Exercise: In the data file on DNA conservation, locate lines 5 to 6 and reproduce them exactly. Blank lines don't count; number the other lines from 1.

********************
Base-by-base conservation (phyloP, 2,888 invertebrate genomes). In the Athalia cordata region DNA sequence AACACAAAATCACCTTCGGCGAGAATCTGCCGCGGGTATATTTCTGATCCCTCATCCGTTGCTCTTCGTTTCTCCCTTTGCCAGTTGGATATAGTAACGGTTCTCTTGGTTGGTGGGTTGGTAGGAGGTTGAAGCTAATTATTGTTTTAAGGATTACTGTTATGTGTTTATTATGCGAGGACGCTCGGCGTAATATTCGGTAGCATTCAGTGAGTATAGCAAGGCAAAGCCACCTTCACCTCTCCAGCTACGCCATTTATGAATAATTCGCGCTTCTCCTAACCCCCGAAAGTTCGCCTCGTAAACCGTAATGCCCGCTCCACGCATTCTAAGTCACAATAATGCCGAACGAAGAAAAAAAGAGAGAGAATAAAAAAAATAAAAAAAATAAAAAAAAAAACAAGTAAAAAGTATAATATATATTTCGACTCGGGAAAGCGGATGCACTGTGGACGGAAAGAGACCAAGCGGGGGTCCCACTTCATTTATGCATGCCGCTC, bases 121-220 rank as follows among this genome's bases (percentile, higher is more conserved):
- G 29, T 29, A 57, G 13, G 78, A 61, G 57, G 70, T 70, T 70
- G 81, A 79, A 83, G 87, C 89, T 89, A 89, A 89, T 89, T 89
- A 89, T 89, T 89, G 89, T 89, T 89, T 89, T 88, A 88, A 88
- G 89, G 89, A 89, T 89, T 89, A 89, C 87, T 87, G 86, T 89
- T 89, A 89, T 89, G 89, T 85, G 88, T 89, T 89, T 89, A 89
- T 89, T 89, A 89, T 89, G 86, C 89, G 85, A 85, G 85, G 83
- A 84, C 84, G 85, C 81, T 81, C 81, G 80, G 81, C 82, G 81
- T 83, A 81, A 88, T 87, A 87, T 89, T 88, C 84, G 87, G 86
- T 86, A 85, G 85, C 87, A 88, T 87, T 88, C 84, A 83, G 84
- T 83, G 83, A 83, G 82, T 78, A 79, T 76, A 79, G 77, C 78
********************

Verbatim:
- G 89, G 89, A 89, T 89, T 89, A 89, C 87, T 87, G 86, T 89
- T 89, A 89, T 89, G 89, T 85, G 88, T 89, T 89, T 89, A 89